Editor’s Note: This is the first in a series of profiles featuring the North Okanagan-Shuswap federal candidates.
Serious and hard-working are two words Mel Arnold uses to describe himself.
Raised on a farm in Notch Hill, Arnold learned the work ethic early. It’s an attribute that served him well in business, as it led to his first job out of high school when one of his teachers hired him for boat building.
That’s a line of work that stuck.
Arnold, who is running for the Conservative Party in North Okanagan-Shuswap, has operated his Complete Marine Detailing business for 26 years.
“I built that from the ground up – I’m not so much hands on any more. Through that I’ve learned the importance of balanced budgets and planning ahead for possible hard times. And how to make wise investments in the future growth.”
Arnold and his high school sweetheart Linda have been married for 36 years.
“My wife and I are both proud to be lifetime residents,” he says.
Personality-wise, Arnold describes himself as “a listener, very much approachable. Serious. More on the serious side than on the fun-loving side.”
Arnold’s background includes volunteering, with two terms as president of the BC Wildlilfe Federation and six years as chair of governance with the Canadian Wildlife Federation.
Asked about his passions, the outdoors tops the list.
“I like to enjoy the outdoors any time I can. Hunting and fishing are my favourite passions but anytime I can be outdoors. And, oddly enough, governance is a passion. That’s why I was chair with the Canadian Wildlife Federation…,” he said. “It has been a sideline passion until now. It’s no longer a sideline.”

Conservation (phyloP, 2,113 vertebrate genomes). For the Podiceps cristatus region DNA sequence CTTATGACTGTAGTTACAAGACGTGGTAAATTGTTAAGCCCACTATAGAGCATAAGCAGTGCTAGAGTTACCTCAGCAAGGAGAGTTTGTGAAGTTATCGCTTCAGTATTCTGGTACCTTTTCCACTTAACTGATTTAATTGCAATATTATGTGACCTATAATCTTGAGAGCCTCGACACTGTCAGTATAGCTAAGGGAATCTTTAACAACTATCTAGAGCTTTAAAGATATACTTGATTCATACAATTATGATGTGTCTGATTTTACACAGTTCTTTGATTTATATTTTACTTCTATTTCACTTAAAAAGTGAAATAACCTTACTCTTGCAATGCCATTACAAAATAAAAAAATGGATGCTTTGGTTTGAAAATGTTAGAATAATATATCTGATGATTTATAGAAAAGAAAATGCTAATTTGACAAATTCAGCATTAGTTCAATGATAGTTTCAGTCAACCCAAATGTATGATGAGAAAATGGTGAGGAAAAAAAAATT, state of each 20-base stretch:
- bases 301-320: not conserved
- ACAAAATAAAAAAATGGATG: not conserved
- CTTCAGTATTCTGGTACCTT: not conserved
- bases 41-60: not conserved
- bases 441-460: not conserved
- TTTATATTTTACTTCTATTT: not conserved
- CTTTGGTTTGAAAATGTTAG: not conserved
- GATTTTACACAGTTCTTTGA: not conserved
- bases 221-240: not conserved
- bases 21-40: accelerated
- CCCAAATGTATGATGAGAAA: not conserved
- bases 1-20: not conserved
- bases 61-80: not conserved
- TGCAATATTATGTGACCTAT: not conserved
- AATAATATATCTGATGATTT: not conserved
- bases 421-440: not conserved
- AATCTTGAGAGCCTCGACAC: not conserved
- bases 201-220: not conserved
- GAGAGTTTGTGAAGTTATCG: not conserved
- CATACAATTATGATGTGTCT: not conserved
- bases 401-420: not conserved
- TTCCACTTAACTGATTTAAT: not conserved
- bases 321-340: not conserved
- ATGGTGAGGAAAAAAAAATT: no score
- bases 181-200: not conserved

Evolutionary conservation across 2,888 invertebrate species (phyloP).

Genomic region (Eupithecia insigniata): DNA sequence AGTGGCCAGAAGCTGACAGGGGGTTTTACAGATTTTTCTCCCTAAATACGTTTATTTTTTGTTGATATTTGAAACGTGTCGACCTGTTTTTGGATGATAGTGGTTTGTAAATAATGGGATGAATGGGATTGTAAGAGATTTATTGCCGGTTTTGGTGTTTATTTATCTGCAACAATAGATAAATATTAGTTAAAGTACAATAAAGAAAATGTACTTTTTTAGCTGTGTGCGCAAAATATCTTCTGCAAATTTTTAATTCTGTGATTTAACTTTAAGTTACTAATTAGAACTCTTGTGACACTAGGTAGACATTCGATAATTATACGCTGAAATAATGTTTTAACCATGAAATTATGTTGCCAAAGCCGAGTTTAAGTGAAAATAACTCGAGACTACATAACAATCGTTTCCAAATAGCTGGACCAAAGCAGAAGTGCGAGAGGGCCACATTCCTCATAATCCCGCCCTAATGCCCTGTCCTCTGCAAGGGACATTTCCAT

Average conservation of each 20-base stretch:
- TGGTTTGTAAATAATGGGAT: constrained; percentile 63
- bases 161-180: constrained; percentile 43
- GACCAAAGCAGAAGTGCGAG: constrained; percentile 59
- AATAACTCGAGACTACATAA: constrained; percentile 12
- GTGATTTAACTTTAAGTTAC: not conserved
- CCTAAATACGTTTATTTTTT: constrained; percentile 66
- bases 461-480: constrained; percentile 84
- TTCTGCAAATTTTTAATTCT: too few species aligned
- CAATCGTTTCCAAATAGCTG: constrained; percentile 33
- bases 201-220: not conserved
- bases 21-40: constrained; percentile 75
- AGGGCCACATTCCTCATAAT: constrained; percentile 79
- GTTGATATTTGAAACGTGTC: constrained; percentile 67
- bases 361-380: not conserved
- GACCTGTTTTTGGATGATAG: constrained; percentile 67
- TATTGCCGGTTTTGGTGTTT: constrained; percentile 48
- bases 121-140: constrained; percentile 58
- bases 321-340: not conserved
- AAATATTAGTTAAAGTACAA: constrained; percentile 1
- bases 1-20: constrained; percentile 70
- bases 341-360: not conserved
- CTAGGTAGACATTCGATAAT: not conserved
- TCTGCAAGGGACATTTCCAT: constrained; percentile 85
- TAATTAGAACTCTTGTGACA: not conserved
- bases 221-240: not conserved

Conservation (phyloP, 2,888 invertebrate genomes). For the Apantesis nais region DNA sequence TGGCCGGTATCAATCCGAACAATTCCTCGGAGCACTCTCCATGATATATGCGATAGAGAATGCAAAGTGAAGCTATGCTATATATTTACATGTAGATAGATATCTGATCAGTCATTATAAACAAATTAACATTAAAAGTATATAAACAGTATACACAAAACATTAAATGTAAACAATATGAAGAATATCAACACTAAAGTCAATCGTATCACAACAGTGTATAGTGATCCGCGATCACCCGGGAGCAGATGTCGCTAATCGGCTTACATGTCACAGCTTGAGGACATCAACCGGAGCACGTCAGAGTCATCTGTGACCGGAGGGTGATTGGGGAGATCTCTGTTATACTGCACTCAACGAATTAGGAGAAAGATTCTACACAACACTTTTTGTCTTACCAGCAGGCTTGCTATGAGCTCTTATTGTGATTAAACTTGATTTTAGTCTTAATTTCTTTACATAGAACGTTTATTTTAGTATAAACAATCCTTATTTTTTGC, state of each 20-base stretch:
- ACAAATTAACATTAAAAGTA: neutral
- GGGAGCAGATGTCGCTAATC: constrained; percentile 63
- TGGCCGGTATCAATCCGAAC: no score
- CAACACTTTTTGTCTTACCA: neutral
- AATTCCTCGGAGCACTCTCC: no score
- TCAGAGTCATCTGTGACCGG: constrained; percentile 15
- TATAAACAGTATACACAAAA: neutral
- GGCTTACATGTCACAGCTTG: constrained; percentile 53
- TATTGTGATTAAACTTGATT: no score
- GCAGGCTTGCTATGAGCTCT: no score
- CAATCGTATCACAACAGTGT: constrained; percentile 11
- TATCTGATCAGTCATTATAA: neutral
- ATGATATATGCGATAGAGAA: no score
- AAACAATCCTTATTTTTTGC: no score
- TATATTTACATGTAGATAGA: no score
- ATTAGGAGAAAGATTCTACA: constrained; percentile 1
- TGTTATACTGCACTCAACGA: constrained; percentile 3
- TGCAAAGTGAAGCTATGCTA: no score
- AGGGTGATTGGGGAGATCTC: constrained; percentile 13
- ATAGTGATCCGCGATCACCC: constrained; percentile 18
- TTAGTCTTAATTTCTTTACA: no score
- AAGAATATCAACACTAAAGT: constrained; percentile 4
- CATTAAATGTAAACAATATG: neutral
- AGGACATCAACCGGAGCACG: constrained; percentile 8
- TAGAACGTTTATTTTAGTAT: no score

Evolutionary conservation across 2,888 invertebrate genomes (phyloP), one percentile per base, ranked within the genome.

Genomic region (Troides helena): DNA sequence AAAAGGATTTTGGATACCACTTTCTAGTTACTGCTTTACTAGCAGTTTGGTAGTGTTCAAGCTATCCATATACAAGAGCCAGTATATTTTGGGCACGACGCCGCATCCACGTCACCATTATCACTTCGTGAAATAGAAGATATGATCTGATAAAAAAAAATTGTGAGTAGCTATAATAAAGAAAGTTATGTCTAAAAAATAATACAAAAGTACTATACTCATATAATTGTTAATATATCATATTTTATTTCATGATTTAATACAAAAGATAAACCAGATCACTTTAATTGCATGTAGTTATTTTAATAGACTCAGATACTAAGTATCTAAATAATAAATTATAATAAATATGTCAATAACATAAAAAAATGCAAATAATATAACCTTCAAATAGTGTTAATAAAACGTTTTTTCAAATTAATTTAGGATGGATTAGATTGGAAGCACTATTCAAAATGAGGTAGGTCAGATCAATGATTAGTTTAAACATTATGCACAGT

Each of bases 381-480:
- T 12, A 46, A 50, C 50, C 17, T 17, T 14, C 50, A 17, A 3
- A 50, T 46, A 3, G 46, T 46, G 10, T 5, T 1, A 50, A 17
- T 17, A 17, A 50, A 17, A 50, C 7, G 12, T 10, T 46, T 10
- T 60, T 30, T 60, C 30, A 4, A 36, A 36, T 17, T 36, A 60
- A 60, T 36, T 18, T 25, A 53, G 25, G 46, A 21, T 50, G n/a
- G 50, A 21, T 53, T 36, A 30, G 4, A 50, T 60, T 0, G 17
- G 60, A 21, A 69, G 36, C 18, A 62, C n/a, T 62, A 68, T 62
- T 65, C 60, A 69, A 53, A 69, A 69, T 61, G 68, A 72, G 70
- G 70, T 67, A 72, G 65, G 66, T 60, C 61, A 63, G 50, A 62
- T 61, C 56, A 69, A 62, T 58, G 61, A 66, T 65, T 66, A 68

Asked if he has trouble reconciling his love of the outdoors with the Conservative government’s much-criticized performance on the environment, he says: “My past roles have been as a conservationist, not a preservationist. I believe in the wise use of resources. The Conservatives have been very supportive of environmental issues. In fact last year, there was $52 million for the conservation plan. That will go towards protecting sensitive areas and programs aimed at conservation of natural resources.”
Regarding potential pipeline spills, he says, “With 21st century technology, I think the risks are reasonable, especially compared with the risks in rail disasters, like Lac-Mégantic.”
As for international criticism of Canada’s position regarding climate change and the Kyoto Accord, he says: “The agreement may have been over-ambitious in light that Canada produces only two per cent of the world’s greenhouse gas emissions. It’s very difficult to reduce those emissions when they’re already at a low level.”
Another issue the prime minister has received ongoing criticism about has revolved around muzzling dissent and open discussion, as well as potential assaults on privacy such as Bill C51.
“Most of the powers in that bill existed already,” says Arnold. “The change is, it will allow different authorities to share information… about risks to the safety of Canadians, especially here at home.”
The three issues Arnold says he has in his sights are: families sustaining jobs here at home; infrastructure and the highway system; and advocating on behalf of seniors.
Arnold says he believes he would have a voice in Ottawa, were he elected.
“Yes, I’m a team player, a team builder; my previous roles have prepared me for how to bring people on board with your ideas.”
He said he’s confident Stephen Harper would listen to him.
“Caucus is a very open system.”